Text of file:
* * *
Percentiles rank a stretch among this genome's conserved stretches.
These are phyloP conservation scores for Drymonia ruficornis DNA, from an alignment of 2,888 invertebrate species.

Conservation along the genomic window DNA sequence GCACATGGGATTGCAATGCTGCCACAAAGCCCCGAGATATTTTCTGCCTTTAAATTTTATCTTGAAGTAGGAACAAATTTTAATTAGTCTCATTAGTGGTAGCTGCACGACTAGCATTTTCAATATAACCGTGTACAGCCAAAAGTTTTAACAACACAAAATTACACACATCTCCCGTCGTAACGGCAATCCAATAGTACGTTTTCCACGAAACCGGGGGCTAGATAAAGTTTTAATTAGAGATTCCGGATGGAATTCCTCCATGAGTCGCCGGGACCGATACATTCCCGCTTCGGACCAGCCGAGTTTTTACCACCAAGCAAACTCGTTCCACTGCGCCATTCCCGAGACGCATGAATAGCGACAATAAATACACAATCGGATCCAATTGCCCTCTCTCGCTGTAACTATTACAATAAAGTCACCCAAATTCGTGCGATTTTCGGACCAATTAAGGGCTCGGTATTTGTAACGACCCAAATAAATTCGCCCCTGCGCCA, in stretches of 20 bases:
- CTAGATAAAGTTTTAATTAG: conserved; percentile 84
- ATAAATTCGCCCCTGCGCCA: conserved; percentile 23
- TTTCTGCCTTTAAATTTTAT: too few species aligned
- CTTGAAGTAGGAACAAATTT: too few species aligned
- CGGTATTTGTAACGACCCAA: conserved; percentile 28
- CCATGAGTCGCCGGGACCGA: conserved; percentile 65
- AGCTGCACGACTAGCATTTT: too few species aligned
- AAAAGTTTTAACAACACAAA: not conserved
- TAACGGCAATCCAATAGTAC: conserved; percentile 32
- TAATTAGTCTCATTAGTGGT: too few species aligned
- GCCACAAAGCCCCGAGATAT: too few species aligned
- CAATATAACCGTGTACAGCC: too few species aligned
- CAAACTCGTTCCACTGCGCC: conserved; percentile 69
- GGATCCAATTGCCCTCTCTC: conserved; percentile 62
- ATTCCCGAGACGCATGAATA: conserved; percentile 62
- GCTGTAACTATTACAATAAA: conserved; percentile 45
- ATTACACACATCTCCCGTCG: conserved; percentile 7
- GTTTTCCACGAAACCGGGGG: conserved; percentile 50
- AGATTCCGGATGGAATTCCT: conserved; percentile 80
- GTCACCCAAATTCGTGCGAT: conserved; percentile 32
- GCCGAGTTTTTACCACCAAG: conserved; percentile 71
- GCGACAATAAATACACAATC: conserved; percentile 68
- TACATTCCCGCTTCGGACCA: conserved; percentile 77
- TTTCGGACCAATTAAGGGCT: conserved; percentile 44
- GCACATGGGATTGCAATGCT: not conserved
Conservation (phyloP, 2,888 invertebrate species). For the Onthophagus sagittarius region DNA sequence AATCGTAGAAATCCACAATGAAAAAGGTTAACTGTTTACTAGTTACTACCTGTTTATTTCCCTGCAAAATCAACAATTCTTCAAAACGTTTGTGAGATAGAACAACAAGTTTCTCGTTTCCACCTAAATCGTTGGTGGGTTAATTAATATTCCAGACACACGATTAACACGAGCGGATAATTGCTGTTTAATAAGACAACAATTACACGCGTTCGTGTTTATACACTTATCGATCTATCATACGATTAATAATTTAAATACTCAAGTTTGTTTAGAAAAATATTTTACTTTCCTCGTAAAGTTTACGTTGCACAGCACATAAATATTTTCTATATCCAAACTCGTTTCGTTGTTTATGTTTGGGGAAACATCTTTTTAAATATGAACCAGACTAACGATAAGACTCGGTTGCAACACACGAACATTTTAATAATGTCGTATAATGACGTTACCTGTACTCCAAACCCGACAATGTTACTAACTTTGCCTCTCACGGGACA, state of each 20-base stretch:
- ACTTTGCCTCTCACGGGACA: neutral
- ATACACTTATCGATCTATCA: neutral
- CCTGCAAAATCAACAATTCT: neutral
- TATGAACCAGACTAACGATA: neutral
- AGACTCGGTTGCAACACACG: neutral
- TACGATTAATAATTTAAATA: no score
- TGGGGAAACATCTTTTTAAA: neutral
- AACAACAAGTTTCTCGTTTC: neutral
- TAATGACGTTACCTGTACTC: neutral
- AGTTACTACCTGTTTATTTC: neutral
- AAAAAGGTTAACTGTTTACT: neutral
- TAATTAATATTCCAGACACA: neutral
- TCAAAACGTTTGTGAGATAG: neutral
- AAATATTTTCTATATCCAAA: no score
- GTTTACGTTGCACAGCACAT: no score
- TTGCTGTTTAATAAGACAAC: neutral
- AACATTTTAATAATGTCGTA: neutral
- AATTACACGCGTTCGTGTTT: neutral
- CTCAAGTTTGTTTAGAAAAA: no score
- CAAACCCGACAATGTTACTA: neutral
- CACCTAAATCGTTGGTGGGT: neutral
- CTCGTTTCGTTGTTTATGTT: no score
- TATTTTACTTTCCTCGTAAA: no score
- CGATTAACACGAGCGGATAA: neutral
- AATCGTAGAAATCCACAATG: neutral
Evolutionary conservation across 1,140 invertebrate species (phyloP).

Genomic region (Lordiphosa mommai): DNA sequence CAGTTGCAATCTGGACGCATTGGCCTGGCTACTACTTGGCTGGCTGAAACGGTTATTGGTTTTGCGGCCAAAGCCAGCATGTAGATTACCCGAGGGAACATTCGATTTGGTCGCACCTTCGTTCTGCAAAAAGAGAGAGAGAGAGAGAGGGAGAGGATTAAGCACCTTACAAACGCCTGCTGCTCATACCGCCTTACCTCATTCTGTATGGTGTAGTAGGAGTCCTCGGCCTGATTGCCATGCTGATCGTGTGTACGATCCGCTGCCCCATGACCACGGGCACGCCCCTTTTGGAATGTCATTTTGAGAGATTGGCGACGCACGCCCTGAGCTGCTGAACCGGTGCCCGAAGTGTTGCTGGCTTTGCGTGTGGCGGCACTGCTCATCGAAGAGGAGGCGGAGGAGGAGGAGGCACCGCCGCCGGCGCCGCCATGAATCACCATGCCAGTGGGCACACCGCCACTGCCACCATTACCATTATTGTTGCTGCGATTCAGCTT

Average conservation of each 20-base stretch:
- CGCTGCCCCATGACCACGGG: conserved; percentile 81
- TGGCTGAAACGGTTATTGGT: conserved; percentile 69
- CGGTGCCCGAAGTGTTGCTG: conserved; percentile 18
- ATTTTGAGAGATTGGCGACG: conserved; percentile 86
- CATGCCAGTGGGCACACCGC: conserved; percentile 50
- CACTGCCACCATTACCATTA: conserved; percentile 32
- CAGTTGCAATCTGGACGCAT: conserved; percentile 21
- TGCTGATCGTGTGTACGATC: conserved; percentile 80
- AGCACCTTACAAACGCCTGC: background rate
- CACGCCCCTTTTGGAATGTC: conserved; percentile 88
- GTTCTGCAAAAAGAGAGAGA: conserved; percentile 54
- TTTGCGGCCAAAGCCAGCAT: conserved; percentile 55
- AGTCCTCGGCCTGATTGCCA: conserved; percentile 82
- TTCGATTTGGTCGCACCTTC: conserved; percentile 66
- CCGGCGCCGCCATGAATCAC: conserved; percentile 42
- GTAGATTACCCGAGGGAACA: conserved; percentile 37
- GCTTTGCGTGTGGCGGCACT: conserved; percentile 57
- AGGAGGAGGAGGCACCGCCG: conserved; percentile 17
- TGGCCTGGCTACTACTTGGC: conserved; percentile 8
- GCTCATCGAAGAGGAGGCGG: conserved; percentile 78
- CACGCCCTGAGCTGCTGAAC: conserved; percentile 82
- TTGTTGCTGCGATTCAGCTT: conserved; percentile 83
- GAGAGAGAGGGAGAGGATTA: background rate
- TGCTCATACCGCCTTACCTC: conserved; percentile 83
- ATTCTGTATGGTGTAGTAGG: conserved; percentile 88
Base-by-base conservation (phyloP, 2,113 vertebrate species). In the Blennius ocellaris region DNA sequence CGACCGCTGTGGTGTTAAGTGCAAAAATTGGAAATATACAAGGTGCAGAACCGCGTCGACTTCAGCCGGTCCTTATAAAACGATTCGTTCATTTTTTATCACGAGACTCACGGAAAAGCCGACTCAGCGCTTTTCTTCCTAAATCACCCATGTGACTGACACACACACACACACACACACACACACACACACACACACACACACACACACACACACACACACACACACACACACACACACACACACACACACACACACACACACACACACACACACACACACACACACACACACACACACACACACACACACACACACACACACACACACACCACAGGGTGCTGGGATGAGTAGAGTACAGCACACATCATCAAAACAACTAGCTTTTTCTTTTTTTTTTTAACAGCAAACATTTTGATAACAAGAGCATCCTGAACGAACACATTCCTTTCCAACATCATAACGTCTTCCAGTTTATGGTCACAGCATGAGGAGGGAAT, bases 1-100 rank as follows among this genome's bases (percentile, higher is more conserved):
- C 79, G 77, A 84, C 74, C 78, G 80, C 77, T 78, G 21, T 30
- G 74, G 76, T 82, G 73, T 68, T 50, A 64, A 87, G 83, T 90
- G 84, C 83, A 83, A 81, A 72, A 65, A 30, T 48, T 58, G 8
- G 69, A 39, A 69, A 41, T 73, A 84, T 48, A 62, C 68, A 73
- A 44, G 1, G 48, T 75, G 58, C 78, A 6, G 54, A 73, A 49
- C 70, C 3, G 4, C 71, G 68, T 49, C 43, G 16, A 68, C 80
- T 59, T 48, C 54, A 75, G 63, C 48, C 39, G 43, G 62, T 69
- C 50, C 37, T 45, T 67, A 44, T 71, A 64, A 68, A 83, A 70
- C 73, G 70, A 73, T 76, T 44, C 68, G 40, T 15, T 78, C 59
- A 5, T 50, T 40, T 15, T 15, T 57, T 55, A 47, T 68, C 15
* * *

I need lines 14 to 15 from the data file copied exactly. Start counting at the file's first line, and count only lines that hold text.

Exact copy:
- GCCACAAAGCCCCGAGATAT: too few species aligned
- CAATATAACCGTGTACAGCC: too few species aligned